So he's proud of his accomplishment. Why does that irk you? I suggest that you just note that and move on instead of upsetting yourself by imagining that he expects you to bow at his feet or praise him. There's nothing wrong with not being impressed, but it's kinda rude to demand he not be proud of himself. And almost as rude to imagine he's replying on automatic when he chooses to present his unique accomplishment as a way of introducing himself. You seem to be working really hard to find a way to feel offended.

 

Whatever happened to humble?

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The other day, I saw a cacher at one of my caches. I said the standard "Hi, how're ya doin? Where ya from?" and he answered, almost as if he plans his responses out like an auto-generated email, "I'm so-and-so, from this city and state, but #1 in this other state with 36,000+ finds."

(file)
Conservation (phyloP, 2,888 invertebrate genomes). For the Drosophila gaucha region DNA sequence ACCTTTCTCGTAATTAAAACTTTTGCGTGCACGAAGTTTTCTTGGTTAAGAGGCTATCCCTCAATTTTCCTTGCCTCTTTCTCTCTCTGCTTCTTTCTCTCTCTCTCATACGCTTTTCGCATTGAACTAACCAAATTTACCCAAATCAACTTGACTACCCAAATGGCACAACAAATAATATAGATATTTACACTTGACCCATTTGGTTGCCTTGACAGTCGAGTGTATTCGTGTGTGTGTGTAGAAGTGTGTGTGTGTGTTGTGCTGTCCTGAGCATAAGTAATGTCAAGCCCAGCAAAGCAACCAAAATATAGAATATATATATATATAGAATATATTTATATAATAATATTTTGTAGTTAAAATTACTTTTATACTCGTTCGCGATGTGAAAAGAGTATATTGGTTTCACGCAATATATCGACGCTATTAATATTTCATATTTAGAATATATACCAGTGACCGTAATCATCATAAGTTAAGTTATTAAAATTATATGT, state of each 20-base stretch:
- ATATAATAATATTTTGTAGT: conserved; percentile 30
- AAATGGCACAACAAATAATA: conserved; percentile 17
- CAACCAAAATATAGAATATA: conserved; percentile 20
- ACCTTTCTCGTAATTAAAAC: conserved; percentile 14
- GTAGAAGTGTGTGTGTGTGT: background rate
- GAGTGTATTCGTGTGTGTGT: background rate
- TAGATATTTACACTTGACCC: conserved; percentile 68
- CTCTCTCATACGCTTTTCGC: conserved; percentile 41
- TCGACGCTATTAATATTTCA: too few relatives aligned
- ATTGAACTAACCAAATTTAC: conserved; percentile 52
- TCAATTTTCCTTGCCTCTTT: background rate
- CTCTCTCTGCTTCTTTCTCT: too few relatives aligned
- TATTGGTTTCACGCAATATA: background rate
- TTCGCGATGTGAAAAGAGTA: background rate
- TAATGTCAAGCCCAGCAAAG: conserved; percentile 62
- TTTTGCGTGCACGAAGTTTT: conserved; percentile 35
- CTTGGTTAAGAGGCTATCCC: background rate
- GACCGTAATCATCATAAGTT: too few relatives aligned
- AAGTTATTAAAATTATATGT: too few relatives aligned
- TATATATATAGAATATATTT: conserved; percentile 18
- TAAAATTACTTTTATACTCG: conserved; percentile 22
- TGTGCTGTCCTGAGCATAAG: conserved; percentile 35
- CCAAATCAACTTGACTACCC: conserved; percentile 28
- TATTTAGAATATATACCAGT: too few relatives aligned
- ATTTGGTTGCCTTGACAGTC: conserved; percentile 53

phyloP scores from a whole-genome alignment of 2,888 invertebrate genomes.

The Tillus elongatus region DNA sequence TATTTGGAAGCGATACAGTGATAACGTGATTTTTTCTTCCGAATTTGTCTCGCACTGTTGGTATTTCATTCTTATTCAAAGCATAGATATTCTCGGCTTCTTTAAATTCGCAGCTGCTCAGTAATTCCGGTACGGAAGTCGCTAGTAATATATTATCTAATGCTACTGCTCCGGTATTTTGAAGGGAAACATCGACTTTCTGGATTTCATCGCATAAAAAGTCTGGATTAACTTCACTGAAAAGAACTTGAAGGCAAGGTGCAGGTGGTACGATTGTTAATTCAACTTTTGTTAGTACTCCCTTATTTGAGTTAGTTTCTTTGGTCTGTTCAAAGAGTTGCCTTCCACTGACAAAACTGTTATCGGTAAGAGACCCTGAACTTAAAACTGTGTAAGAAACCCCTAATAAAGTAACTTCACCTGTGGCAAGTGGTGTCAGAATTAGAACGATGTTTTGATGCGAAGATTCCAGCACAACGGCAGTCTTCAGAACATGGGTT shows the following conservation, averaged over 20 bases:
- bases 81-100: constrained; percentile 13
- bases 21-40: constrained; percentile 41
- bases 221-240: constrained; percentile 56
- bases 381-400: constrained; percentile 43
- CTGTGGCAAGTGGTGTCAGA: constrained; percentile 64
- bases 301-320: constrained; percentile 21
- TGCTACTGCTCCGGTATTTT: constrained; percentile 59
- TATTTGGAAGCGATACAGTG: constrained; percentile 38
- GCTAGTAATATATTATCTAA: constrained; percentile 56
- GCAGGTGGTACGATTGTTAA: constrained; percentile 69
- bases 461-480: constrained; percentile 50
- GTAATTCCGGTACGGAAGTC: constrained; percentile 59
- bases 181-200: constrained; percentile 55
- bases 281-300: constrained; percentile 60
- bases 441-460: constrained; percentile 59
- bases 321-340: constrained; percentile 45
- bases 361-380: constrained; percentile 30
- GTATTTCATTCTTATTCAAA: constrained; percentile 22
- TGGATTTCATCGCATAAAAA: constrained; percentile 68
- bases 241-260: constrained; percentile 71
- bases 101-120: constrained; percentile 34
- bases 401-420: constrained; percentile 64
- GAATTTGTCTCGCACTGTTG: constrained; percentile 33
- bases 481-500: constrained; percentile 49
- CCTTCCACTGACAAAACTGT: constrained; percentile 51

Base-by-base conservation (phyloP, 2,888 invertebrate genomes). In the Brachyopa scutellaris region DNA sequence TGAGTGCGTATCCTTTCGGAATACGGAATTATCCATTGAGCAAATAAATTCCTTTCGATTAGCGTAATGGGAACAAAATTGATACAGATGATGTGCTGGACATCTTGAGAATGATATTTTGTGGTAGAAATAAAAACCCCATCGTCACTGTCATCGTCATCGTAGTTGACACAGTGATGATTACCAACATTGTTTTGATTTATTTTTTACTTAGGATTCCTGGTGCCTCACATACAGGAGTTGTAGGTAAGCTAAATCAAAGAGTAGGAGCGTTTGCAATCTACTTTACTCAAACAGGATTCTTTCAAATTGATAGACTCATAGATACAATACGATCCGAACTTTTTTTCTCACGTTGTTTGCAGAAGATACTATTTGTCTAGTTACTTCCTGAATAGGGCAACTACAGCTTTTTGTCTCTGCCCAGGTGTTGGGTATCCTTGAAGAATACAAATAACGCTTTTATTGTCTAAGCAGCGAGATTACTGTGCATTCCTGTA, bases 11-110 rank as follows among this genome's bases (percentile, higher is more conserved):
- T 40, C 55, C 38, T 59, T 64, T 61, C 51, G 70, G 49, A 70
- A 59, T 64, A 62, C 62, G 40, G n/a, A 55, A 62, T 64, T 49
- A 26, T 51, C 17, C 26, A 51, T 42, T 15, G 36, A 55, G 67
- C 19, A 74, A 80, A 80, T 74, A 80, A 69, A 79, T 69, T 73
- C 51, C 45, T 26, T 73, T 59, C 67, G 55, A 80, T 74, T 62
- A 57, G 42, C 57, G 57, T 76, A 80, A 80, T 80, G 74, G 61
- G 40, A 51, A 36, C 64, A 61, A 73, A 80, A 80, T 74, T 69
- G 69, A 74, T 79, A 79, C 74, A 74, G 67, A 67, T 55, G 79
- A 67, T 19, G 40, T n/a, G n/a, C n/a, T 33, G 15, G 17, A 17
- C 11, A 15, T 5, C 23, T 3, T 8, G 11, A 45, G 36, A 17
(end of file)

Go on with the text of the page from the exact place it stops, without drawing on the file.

:rolleyes:

 

After taking a second to let this automatic message sink in, I realized that I wasn't impressed. Frankly, I thought it a bit odd and lame to use that as an introduction. Was I supposed to bow at his feet, praising him for his number of finds, being the lowly guy I am with my find count? Hardly.

So he's proud of his accomplishment. Why does that irk you? I suggest that you just note that and move on instead of upsetting yourself by imagining that he expects you to bow at his feet or praise him. There's nothing wrong with not being impressed, but it's kinda rude to demand he not be proud of himself. And almost as rude to imagine he's replying on automatic when he chooses to present his unique accomplishment as a way of introducing himself. You seem to be working really hard to find a way to feel offended.